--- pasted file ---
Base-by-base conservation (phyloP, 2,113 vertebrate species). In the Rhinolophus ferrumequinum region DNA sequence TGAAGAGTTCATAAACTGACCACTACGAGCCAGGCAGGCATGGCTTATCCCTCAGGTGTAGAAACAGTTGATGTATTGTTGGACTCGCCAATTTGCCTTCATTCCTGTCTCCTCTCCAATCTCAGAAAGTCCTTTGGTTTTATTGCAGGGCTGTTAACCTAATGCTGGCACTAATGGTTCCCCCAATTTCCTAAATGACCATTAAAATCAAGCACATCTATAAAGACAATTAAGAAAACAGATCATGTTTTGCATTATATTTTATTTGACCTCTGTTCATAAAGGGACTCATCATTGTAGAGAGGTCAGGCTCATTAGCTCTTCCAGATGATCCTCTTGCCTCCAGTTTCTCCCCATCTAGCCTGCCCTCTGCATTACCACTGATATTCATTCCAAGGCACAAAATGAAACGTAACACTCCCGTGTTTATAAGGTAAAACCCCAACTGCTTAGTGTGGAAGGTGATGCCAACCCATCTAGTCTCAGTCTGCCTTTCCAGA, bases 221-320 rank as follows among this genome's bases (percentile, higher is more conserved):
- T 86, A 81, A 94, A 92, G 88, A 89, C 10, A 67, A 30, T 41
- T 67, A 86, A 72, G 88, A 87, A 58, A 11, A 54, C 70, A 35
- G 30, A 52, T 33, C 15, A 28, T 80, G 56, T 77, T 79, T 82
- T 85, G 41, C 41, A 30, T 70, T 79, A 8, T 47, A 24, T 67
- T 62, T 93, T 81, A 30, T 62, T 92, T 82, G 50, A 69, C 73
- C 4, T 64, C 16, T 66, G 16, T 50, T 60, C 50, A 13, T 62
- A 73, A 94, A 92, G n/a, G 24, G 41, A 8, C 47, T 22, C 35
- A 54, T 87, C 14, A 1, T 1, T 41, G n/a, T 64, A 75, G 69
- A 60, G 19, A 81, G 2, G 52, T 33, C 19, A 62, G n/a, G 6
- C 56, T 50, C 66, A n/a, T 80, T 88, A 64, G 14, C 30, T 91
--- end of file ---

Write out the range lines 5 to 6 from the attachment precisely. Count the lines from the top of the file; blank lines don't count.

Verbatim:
- T 85, G 41, C 41, A 30, T 70, T 79, A 8, T 47, A 24, T 67
- T 62, T 93, T 81, A 30, T 62, T 92, T 82, G 50, A 69, C 73